The two governments started negotiations in 2010 to rewrite the treaty, which was originally set to expire in 2013. But their differences were too big to resolve, leading them to sign a separate deal to extend the expiration date. South Korea insisted in the talks that it needed to enrich uranium to produce fuel for its fast-expanding nuclear energy industry. It also wanted to reprocess spent fuel to reduce its nuclear waste storage.





          But the United States maintained that allowing South Korea to employ those technologies, even for peaceful purposes, would set a bad precedent and undermine its global efforts to discourage the spread of activities that can be used to produce weapons-usable nuclear materials.
          Both sides announced on Wednesday that they had completed the bargaining, with the United States ambassador, Mark Lippert, and Park Ro-byug, the chief South Korean negotiator, initialing the text during a ceremony in Seoul, the South Korean capital. The agreement is subject to review by the United States Congress.
          The new treaty does not allow South Korea to enrich uranium or reprocess spent fuel anytime soon. But it does not commit South Korea to legally renounce these techniques either.
          Instead, it leaves open the possibility that South Korea could enrich uranium for civil nuclear energy “in the future through consultations with the United States.” In the meantime, Washington promised to help secure a supply of nuclear fuel for South Korean atomic power plants, Seoul said in a news release.
          The deal also created the option for South Korea to have its spent fuel reprocessed abroad in countries that both Seoul and Washington believed posed no proliferation risk.
          The United States also promised to help South Korea find new nuclear waste management options that would be economically viable and more proliferation-resistant. As part of such efforts, South Korea said its scientists would be allowed to do early experiments on a kind of nuclear reprocessing known as pyroprocessing.
          The new treaty also establishes a high-level committee that will assess the implementation of the treaty.
          The United States hailed the treaty as reaffirming “the two governments’ shared commitment to nonproliferation.” Ju Chul-ki, senior secretary for foreign affairs for President Park Geun-hye of South Korea, said the agreement reflected his country’s status as a major player in civil nuclear energy.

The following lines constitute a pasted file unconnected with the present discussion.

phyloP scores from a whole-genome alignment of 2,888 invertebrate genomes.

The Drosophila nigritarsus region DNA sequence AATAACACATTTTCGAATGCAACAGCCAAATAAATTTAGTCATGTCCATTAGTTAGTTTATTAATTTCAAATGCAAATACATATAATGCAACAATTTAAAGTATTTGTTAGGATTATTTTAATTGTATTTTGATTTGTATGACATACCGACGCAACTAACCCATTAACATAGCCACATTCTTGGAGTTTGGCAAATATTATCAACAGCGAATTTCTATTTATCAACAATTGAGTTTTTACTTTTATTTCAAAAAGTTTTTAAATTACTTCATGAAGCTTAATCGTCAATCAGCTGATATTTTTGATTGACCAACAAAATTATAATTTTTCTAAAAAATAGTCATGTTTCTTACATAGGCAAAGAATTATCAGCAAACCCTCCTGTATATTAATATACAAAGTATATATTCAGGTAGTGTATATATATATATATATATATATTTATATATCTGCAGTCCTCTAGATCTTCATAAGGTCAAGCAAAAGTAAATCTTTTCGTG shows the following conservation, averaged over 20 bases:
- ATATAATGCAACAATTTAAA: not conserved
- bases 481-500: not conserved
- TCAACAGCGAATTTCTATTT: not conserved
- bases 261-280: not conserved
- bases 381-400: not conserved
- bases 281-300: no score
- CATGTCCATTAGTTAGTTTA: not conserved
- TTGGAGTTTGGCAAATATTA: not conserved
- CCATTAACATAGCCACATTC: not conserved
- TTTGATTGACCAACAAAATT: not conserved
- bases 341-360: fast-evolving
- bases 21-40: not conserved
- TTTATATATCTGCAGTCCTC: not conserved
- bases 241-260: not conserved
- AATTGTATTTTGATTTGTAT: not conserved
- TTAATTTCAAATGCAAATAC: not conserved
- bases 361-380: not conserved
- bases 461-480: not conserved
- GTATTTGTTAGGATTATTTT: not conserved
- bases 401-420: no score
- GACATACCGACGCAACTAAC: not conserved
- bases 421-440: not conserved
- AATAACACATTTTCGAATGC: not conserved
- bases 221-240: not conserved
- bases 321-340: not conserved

Lee Byong-chul, a senior fellow at the Institute for Peace and Cooperation in Seoul, said the deal was beneficial for both countries, though it reminded South Koreans of the constraints placed upon their country’s nuclear industry.
          South Korea is the world’s fifth-largest nuclear energy producer, with 23 reactors providing 36 percent of the country’s electricity needs. It has also presented nuclear power plants as one of its new export items. (The country is building four reactors for the United Arab Emirates.)
          Yet the country currently has to import all of its enriched uranium fuel because of the obligations imposed under the treaty with the United States. After decades of running nuclear power plants, nuclear waste has also become a growing concern. In this small, densely populated country with an increasingly vociferous environmental movement, building a new, central repository for its spent nuclear fuel has become a huge headache for the government.
          http://www.nytimes.com/2015/04/23/wo...deal.html?_r=0

          Disgusting. If the US wants to deploy THAAD and its sensors in South Korea, I say the ROK demand rights to enrich its own nuclear fuel.

          The Japanese are allowed to. And South Korea needs the capability for its own nuclear industry.

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          • #6
            which are the airborne/air assault units of the ROK army/marines?

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            • #7
              Video of Special Assault Commandos

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              • #8
                Program about Combat Control Team(CCT)

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                • #9
                  Special Warfare Command(SWC)

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                  • #10
                    ROK Defense Ministry announced their plan to devlop and manufacture new generation tank, K3. Current batches of K2 will only replace ROKMC's M48A3K, and Army's M48A5s will live on until 2030s with new upgrades. The K3 will most likely to equip railgun or at least ETC gun, and will feature invisible camo, defense system, electronic system, etc etc. The development will start within few years, and the first prototype is scheduled on 2030. K2 is superior than any of Nork's, yet the MOD wants to be prepared in any case.